Most men have a bedroom bureau with enough space for the usual stuff - socks, underwear (boxers), t-shirts, a couple of sweatshirts, the sweater Mom gave him for his birthday, and three pairs of jeans.

A guy generally has exactly three pairs of jeans, and they are not the same. They are graded by age and condition - old, middle, and new.

In my case, the oldest and best pair are the ones I have owned for five years. They fit perfectly. I can snap them at the waist without sucking in my stomach, but they will stay up without a belt. The length is good, too. They are not too short. If they became too short, perhaps from washing too often in hot water, they would become the dreaded "high water pants," and would be instantly discarded. They are not too long. Most guys over the age of sixteen don't like to trip over their own pants, or get the lower edges frayed because they're dragging on the ground.

Most guys have an old pair of jeans that are at least five years old. When they were new, they really were blue. Not bleached or distressed, just blue. Over the years they get grease stains from working on the motorcycle, paint from some household project, and the knees get frayed from plain old wear and tear. I like the knees of my old jeans being frayed because it reminds me of the Ramones. The old jeans are a guy's favorite jeans, but because of society's silly rules about wearing clean clothes in public, they're strictly for wearing on weekends and doing stuff around the house.

If it were up to me, I'd just buy one pair of jeans and wear them until they fell off.

The middle pair is maybe three years old. They are exactly the same size and brand as the old pair. After all, if something works, why change? The only difference is that the middle pair is newer-looking than the old pair. They're not as stained and not quite as faded. For the first two years, the middle pair were my "good" jeans. I kept them very clean until one Saturday when I absent-mindedly wore them when I was scraping off the lawnmower. I got grass stains all over them, and that was it. They were no longer good jeans.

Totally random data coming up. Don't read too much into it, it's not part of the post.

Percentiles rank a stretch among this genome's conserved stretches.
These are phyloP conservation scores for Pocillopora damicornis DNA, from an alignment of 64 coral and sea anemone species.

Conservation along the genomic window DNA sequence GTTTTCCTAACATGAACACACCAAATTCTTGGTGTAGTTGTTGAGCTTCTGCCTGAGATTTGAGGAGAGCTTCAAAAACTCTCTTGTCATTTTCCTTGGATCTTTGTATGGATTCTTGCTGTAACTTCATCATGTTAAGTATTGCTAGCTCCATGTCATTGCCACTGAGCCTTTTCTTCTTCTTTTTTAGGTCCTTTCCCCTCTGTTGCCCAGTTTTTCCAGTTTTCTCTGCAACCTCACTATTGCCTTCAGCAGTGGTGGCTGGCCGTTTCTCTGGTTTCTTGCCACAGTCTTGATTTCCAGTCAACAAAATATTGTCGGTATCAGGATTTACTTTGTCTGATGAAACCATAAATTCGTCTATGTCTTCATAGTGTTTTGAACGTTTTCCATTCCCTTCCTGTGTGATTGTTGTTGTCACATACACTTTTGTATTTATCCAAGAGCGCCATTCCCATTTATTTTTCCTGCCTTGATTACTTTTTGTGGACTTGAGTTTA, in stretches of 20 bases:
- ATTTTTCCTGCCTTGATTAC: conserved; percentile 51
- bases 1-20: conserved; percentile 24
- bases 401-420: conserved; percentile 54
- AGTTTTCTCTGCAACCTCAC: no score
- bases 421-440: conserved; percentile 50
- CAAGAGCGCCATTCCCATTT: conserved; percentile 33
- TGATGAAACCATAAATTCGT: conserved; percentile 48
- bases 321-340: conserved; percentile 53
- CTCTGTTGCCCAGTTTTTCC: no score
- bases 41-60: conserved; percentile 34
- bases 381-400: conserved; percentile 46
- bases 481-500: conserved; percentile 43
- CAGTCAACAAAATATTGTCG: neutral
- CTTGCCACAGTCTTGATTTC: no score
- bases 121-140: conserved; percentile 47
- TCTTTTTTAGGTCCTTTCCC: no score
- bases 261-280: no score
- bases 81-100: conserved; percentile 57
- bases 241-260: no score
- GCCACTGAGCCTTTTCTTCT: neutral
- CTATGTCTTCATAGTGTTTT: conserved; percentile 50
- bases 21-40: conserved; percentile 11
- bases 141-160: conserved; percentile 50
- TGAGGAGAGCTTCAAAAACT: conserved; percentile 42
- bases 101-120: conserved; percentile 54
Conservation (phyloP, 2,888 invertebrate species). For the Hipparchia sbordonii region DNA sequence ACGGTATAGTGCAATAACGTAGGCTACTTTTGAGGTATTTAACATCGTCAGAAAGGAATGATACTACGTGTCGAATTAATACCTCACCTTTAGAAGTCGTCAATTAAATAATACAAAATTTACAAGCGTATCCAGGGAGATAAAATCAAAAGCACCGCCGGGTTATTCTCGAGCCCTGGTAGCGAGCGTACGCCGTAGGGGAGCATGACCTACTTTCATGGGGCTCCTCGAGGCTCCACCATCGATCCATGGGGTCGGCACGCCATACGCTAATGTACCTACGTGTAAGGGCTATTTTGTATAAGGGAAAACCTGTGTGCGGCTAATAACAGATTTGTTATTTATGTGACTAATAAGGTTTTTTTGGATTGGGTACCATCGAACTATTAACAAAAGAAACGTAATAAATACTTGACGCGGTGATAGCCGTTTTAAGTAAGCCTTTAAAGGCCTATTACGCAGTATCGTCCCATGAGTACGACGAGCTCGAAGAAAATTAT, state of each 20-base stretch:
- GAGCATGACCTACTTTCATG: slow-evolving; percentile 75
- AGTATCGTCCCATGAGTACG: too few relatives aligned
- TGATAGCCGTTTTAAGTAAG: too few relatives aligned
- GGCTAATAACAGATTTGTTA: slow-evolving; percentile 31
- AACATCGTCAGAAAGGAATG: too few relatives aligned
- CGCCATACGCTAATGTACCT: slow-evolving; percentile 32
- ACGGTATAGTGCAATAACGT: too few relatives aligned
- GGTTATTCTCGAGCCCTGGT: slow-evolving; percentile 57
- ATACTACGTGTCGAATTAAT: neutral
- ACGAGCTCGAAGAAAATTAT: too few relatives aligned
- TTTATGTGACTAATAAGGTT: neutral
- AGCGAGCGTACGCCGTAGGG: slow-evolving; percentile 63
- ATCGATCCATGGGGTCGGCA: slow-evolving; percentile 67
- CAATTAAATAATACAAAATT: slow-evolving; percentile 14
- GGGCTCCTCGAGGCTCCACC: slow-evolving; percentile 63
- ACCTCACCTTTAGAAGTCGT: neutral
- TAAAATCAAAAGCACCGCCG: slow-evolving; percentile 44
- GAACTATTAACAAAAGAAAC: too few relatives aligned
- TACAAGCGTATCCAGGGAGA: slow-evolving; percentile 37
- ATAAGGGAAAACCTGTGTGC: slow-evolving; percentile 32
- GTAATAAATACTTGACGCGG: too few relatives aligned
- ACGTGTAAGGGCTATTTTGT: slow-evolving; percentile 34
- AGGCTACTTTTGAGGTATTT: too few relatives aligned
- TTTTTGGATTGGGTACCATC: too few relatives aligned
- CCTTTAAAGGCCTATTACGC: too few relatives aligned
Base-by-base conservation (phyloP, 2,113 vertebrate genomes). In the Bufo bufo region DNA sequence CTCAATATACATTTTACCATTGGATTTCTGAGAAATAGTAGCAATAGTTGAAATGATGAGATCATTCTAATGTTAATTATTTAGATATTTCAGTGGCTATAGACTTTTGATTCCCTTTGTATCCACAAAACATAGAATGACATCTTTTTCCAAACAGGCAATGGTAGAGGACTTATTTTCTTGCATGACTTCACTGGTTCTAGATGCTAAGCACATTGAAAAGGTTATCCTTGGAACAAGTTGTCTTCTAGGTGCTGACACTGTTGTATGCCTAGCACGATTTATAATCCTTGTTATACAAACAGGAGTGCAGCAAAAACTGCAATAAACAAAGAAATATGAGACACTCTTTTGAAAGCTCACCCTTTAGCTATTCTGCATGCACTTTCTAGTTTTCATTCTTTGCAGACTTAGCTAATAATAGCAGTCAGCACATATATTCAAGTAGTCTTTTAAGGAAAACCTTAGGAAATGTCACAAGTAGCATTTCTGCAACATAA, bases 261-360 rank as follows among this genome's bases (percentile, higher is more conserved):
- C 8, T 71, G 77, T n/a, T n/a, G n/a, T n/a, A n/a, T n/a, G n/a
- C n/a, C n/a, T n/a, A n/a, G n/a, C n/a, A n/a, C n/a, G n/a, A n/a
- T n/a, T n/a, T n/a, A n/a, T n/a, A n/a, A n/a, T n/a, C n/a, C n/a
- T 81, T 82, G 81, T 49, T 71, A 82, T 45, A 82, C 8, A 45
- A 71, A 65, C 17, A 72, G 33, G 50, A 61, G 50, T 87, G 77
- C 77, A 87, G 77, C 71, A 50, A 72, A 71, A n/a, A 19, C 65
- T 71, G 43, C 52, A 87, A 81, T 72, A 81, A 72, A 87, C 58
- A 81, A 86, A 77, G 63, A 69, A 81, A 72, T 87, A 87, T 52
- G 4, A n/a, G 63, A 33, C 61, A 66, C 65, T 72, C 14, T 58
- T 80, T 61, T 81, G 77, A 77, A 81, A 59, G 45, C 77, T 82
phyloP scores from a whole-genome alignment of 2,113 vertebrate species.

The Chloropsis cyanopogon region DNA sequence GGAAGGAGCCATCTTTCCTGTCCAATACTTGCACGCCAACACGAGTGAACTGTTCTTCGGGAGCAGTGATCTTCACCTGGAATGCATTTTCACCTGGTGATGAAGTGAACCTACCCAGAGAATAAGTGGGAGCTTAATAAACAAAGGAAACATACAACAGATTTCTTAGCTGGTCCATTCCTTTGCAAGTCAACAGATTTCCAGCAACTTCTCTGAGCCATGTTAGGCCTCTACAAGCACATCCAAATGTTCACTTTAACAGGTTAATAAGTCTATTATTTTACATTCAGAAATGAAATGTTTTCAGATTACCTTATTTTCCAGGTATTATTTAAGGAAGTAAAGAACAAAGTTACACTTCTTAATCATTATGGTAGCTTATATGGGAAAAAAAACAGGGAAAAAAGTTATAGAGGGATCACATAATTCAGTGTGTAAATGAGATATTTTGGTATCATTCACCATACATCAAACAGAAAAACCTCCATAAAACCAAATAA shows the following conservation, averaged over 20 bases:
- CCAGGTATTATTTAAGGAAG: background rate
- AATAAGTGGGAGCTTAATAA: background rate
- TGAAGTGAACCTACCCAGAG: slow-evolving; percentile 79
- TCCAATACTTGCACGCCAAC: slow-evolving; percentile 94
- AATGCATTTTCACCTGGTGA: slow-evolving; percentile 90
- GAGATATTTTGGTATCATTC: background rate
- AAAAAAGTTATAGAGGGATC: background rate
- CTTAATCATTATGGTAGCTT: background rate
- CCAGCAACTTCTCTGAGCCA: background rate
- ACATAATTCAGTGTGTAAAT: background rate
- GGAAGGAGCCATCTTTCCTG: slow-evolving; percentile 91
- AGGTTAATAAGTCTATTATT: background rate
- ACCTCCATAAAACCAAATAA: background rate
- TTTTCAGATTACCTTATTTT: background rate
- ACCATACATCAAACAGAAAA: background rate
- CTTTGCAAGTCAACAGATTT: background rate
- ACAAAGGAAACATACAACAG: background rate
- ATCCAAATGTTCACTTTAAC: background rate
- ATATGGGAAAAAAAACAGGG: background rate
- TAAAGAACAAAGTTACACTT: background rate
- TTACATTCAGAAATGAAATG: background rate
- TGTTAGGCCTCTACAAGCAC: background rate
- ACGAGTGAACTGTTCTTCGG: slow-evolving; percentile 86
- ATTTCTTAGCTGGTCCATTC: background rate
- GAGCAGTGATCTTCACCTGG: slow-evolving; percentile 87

Once a guy has two pairs of jeans that are stained, ripped, or frayed, then he has to go to the mall to buy a new pair. The guy will avoid going to the mall with his girlfriend. If his girlfriend comes along, the trip will take hours and the guy will end up loitering in the Ladies Shoe department while his girlfriend tries on thirty identical pairs of "pumps" which seems to be another word for high heels. Given a choice, he would rather be at the dentist having his teeth drilled without the benefit of Novocaine than watch his girlfriend try on shoes.

With laser-like intensity on his solo mission, the guy finds the men's department and starts looking at jeans. Much to his dismay, there are at least ten different brands, and each brand has ten different styles. There are low-rise, hi-rise, boot cut, flared, straight leg, classic cut, roomy fit, tapered, easy fit, and relaxed fit.

He gives up. He goes into the dressing room and takes off his jeans, and looks at the label above the rear pocket. Regular fit, classic cut. Fine. The guy puts his jeans back on and returns to the sales floor. He finds a pair of jeans in his size, same brand, same style. He pays for the jeans and goes directly to his car. He may not even bother trying them on, because, after all, they are clearly marked with his size. The entire operation takes twenty minutes, which, as far as he is concerned, is fifteen minutes too long.

Now he has three pairs of jeans - old, middle, and new. The guy resolves to wear the new jeans only when he is out with his girlfriend, like on a date to a concert or if he has to go and visit her mother and she wants him to look nice. If he is careful, they might last long enough to actually feel comfortable.

And that's the key: like most men, I only wear clothing that is comfortable. If I put it on and it's too tight or itchy or stiff or feels weird, then forget it. I'm not wearing it. I don't want to have to think when I get dressed in the morning. I have better things to worry about. Three pairs of jeans is actually two pairs too many. If it were up to me, I'd just buy one pair and wear them until they fell off. Then I'd buy another pair. I suppose having two pairs is fine so that I can wash one pair and not have to walk around in my underwear waiting for the dryer cycle to end.